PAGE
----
“That’s why I feel so passionately about passion projects and side projects because they honestly can unlock brand new ways, brand new opportunities you never thought were possible”

Gavin has always been a “big believer in side projects” and is living proof that with true dedication, passion can become profession. He eventually left the design agency which had been his diving board into the realms of real world design to work full-time as Jam Factory. That was until, on one unforgettable day 12 years ago, he received an email in his inbox from somebody at Aardman Animations looking for a freelance digital designer to join them on a project for Channel 4 for a period of six months.

Having been inspired by the work of Aardman - one of the most renowned animation studios in the world - this was proper dream-come-true material. After receiving the email all those years ago (and picking himself up off the floor after “falling off his chair”), Gavin “popped in for a cup of tea” to discuss the role and never left. Today, he’s Designer & Director at Aardman, with bragging rights to credits including the title sequence of A Shaun the Sheep Movie: Farmageddon.




Gavin works full time at Aardman before heading home to his wife, Jane and three-year-old son and their schedule goes a little something like this: dinner time, dog walk, bath time, bedtime, then watching something short ’n’ sweet on the TV with Jane before they both sit down at around 9pm-11.30pm to work on their passion projects.

It is this level of commitment to the creative practice which has also enabled Gav to publish his own book, Do Fly, which was recommended to ONEOFTHE8 readers and listeners in our episode with Ben Mottershead. Do Fly is “a self help book for people who flippin’ hate self help books” and tries to “encourage people to overcome all of the hurdles that you will inevitably face to be your best self”. A must-read for those looking to polish their mindset, optimism and motivation to learn a new skillset.



“If we have the chance to make things that become these, sort of, markers in people’s memories and brains, I think that’s beautiful. I think that’s so, so cool”

If you’re a ONEOFTHE8 regular, you’ll know by now that before we wrap up any conversation with a guest, we always want to get to the root of their inspiration. If you’re not a ONETHE8 regular yet or you’re new around here, this is the part where we ask our guests to pinpoint something that has most inspired them during their lives, be it a book, a song, an event, a place or a fellow human being. For Gavin, it’s a film which he first saw on VHS at the age of 13 and has watched countless times since.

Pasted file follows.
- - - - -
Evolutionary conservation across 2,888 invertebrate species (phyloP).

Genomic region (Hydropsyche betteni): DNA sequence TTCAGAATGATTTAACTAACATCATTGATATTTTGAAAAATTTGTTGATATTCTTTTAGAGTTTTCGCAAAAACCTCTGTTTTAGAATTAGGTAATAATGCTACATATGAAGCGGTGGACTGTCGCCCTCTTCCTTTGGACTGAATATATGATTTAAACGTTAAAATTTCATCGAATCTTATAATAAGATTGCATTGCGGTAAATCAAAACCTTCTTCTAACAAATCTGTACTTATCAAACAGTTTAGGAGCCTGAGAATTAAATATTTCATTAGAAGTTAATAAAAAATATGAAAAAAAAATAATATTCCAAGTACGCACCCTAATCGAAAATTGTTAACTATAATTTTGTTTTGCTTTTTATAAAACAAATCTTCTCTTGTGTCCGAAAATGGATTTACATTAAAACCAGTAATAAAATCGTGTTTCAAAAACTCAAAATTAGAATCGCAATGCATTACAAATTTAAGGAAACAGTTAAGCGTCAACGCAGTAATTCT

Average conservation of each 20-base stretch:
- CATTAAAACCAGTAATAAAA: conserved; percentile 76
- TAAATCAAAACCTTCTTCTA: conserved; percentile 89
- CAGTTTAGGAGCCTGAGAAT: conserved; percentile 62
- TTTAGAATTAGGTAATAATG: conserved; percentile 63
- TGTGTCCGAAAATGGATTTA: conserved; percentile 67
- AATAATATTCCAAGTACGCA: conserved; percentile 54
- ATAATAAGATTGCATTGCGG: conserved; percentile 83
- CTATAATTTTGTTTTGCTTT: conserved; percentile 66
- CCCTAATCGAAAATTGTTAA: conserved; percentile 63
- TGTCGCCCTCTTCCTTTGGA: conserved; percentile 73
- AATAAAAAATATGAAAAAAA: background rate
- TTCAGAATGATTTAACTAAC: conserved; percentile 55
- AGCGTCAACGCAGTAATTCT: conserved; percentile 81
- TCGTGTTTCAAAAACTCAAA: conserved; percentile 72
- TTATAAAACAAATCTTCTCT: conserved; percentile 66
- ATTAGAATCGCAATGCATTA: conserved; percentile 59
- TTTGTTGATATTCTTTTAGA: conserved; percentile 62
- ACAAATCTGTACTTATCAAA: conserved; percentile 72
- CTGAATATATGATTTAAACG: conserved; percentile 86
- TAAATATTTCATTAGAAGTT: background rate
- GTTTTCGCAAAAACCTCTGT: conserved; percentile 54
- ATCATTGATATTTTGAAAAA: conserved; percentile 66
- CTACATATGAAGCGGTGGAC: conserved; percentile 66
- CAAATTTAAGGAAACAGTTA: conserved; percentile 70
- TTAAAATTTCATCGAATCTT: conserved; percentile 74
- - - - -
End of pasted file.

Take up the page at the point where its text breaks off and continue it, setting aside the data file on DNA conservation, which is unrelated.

The film is Akira - a post-apocalyptic animation set in a Neo Tokyo, dystopian future and originally released in 1988. Despite not being anywhere close to his own visual style, Akira is a “work of art” which Gav “thinks about on a daily basis”. Upon doing a quick Google search of the film, I did notice that it is now actually currently showing in cinemas (rather coincidentally) so if you fancy watching it, now might be your perfect opportunity.

Animated at 25 frames per second, Akira was super ambitious for its era, “technically and visually spectacular” and a cinematic creation that has “enraptured” our guest by his own admission. We have no doubt in our minds that someday, somewhere there will be another 13-year-old kid also enraptured but this time, by the creations of Gavin Strange. In fact, we bet it’s happening right this very moment.

Oh, and a special shout out of thanks to the fabulous Tim Hughes who helped steer our paths to cross with the wonderful Mr Strange after hearing our conversation with the fantastic Ben.

If you’d like to see more of Gav’s work or purchase a copy of his book, ‘Do Fly’ head on over to the Jam Factory website. To hear more about his colourful narrative thus far, make yourself a cuppa and catch up with his episode over on the ONEOFTHE8 podcast.